The best books for data scientists trying to be ethical people

Aubrey Clayton Author Of Bernoulli's Fallacy: Statistical Illogic and the Crisis of Modern Science
By Aubrey Clayton

Who am I?

I studied statistics and data science for years before anyone ever suggested to me that these topics might have an ethical dimension, or that my numerical tools were products of human beings with motivations specific to their time and place. I’ve since written about the history and philosophy of mathematical probability and statistics, and I’ve come to understand just how important that historical background is and how critically important it is that the next generation of data scientists understand where these ideas come from and their potential to do harm. I hope anyone who reads these books avoids getting blinkered by the ideas that data = objectivity and that science is morally neutral.


I wrote...

Bernoulli's Fallacy: Statistical Illogic and the Crisis of Modern Science

By Aubrey Clayton,

Book cover of Bernoulli's Fallacy: Statistical Illogic and the Crisis of Modern Science

What is my book about?

There is a logical flaw in the statistical methods used across experimental science. This fault is not a minor academic quibble: it underlies a reproducibility crisis now threatening entire disciplines. In an increasingly statistics-reliant society, this same deeply rooted error shapes decisions in medicine, law, and public policy with profound consequences. The foundation of the problem is a misunderstanding of probability and its role in making inferences from observations.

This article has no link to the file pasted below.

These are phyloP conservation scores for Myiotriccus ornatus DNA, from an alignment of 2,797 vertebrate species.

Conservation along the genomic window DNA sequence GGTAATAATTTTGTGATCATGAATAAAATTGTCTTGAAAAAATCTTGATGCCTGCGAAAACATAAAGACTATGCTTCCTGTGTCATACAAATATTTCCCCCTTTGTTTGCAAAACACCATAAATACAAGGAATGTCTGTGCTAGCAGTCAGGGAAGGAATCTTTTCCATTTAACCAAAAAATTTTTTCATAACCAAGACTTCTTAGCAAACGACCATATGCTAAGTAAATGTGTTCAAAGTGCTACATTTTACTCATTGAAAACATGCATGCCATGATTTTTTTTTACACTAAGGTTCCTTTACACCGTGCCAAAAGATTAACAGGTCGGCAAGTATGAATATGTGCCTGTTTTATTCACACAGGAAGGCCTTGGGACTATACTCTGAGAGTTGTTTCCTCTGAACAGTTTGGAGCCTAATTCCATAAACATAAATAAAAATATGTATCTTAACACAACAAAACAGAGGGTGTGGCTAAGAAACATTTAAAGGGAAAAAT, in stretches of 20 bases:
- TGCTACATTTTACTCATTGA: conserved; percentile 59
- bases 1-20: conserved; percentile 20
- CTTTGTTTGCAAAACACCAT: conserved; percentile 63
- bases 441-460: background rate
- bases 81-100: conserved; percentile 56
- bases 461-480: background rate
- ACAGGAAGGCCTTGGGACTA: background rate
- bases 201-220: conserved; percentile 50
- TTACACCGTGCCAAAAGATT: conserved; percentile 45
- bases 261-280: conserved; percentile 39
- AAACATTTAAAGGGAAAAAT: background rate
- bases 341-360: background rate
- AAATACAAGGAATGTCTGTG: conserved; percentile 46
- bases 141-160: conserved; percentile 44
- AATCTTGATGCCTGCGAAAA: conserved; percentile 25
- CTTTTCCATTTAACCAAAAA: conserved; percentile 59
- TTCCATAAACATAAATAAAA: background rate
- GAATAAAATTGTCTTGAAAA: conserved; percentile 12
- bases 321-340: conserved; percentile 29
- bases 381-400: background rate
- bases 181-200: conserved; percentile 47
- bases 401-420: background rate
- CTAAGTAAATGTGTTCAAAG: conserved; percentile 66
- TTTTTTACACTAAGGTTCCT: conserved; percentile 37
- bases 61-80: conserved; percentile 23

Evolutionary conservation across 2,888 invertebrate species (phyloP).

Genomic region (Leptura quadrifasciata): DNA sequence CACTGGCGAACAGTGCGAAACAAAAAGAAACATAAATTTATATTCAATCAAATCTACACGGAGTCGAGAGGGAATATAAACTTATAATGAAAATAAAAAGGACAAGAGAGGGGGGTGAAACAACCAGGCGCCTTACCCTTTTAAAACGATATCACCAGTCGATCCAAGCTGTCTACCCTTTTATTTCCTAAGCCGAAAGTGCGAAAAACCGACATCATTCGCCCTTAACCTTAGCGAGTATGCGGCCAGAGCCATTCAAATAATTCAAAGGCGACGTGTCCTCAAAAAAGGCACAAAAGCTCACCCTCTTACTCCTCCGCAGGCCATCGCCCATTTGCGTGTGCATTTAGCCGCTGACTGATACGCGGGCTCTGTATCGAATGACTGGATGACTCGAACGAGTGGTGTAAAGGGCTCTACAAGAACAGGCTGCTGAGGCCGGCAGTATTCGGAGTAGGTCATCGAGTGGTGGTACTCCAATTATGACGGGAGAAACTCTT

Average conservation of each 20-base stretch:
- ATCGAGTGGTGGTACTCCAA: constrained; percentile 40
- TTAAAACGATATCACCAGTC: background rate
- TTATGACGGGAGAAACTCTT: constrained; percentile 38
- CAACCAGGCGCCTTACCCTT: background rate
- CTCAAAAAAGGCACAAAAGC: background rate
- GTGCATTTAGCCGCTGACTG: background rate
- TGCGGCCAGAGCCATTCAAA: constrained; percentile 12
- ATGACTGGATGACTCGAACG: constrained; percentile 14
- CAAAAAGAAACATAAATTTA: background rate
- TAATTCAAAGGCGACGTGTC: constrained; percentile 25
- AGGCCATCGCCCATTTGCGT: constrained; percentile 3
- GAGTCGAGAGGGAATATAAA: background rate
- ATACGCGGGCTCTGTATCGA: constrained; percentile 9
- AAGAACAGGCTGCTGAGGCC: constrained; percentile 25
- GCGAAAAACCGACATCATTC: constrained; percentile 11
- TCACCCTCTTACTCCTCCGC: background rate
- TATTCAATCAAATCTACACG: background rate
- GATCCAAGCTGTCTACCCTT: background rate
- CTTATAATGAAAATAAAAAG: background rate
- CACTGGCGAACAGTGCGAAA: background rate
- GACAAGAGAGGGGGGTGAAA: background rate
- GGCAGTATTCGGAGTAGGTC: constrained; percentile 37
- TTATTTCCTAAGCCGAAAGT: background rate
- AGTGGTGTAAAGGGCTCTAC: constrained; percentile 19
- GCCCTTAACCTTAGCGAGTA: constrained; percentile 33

Aubrey Clayton traces the history of how statistics went astray, beginning with the groundbreaking work of the seventeenth-century mathematician Jacob Bernoulli and winding through gambling, astronomy, and genetics. Clayton recounts the feuds among rival schools of statistics, exploring the surprisingly human problems that gave rise to the discipline and the all-too-human shortcomings that derailed it. 

The books I picked & why

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Social Sciences as Sorcery

By Stanislav Andreski,

Book cover of Social Sciences as Sorcery

Why this book?

This book is now 50 years old, but its message is as relevant and important now as when it was written. In a series of witty essays that border on rants, Andreski attacks much of social science as fluff obscured by technical jargon and methodology. In particular, he laments the growth of quantitative methods as an attempt to add objectivity to social science and make it appear “harder.” True objectivity is about more than mechanical number-crunching, he says; it’s about a commitment to fairness and resisting the temptations of wishful thinking – a challenge anyone who works with data concerning people and their lives should take seriously.


Biology as Ideology: The Doctrine of DNA

By Richard C. Lewontin,

Book cover of Biology as Ideology: The Doctrine of DNA

Why this book?